“Ice-cream is serious,” says New York chef, Sam Mason.
He should know. Ever since rising to prominence as the original pastry chef at WD-50, a (now-closed) molecular-gastronomy player in Manhattan, NYC, that even Noma’s René Redzepi once deemed “the place to have your preconceptions challenged”, Mason has earned an international reputation as a flavour visionary.
Mason was out one night with friend Mohan Kumar, a real-estate financier, when Kumar began telling him about his wife Holiday’s weird pregnancy cravings: fried chicken and savoury ice-cream. So Mason made her some. Holiday loved it so much she suggested the pair open a shop.
“Opening an ice-cream shop just seemed like a natural progression in my life,” says Mason. With Kumar on board as business partner, and Holiday on the brand’s media, the trio opened OddFellows ice-creamery in Williamsburg in 2013. Word spread quickly. “People found out Sam Mason had an ice-cream shop,” says Kumar, “and everyone wanted to come try it.”
They keep coming. Three years on it’s not uncommon for the Williamsburg location to run out of ice-cream altogether, especially on a hot day. OddFellows has also opened a little shop in the East Village, and has plans to expand – possibly even to Australia. “If people really want us to come there,” says Kumar.
The team’s vision is simple: have fun. How the pair decided on a business name illustrates their casual approach. “It took us 10 minutes to agree on ‘carnival’, ‘weird’ and then ‘odd’, says Kumar. ‘Those were things we typed into a Google search. ‘Odd fellows’ came up, and we thought, ‘That fits!’”
Where it gets more complex is with the taste. OddFellows has so far created more than 200 original flavours (all from locally sourced ingredients), and some of its eclectic combinations have become famous, such as its early offerings of foie gras and peanut butter; a shiso-granola and coconut dulce de leche; and the current manchego (a Spanish cheese) and pineapple. “[I’ve] always thought outside the box,” says Mason. “I guess it translates to frozen dessert.”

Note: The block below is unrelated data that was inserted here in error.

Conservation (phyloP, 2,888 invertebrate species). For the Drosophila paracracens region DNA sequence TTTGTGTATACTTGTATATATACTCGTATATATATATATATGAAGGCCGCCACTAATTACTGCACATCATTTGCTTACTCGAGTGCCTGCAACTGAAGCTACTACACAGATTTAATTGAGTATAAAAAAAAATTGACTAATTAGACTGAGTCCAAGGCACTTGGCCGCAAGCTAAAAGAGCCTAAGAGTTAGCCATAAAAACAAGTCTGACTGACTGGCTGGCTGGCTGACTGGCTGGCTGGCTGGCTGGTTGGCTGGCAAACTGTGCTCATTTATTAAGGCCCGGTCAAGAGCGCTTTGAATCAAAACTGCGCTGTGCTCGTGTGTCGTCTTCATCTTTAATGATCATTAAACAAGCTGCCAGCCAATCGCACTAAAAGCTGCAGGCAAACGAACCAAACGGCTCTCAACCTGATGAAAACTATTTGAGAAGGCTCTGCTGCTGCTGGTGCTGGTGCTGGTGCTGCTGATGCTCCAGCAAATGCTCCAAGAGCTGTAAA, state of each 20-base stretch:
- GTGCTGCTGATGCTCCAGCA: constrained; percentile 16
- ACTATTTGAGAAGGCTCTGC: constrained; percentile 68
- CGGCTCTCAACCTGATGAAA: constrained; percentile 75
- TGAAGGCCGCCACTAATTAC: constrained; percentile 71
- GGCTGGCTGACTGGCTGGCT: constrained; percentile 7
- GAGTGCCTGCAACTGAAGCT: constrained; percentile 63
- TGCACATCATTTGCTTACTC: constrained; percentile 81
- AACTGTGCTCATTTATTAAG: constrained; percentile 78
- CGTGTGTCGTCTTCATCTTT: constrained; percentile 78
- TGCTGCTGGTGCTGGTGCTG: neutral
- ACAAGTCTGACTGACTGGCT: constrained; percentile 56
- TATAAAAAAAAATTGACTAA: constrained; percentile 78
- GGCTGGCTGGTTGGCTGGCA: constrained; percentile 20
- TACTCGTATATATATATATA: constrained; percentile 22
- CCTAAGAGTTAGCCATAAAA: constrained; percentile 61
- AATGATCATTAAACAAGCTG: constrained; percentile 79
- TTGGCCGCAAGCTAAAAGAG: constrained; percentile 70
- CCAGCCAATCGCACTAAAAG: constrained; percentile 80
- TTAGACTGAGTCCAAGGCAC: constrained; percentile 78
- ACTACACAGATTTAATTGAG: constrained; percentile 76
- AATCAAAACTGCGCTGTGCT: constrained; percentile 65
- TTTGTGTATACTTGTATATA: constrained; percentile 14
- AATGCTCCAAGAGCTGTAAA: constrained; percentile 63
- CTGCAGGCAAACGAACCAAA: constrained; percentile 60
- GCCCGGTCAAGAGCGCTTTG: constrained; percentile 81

Now OddFellows has embarked on its first international collaboration, working with Connoisseur on The Brooklyn Collection, designing four flavours in honour of iconic Brooklyn neighbourhoods: Williamsburg, Flatbush, Bed-Stuy and Coney Island.
Mason says his priority was making sure the flavours were approachable for those not familiar with the areas, as if to make an introduction by taste. “It had to be something people were going to be like, ‘Oh, that sounds delicious’,” he says. Mason landed on four new flavours: peanut butter and pretzel with sweet cream to represent the laid-back Bed-Stuy; golden syrup with butter swirl and corn nuts for the nostalgia of Coney Island; matcha green tea and a white chocolate for modern Williamsburg; and chocolate brownie with chocolate custard in honour of Flatbush, where the famous Blackout chocolate cake originated.
The next challenge was translating the recipes to a larger scale, thousands of kilometres away. Mason and Kumar first tested the flavours on-site. Connoisseur then recreated them in Australia, and flew the factory samples over on dry ice to New York for OddFellows to approve. “It’s completely different to anything we’ve done,” says Kumar. “It’s really, really cool to see how that came about.”
The pair is excited about expanding OddFellows’ reach. “Being a business owner in food is a creative endeavour,” says Kumar. “You’re trying to always find ways to appeal to different customers while staying true to yourself.”
Mason agrees. “It’s the third year and I’m still exited about making ice-cream,” he says. “Which seems a little strange to me – it’s such a singular product. But it’s diverse enough to keep me excited.”
The next challenge? Nailing that fried-chicken ice-cream for Holiday, says Mason: “I’ll work on it!”
This article presented in partnership with Connoisseur Gourmet Ice-Cream.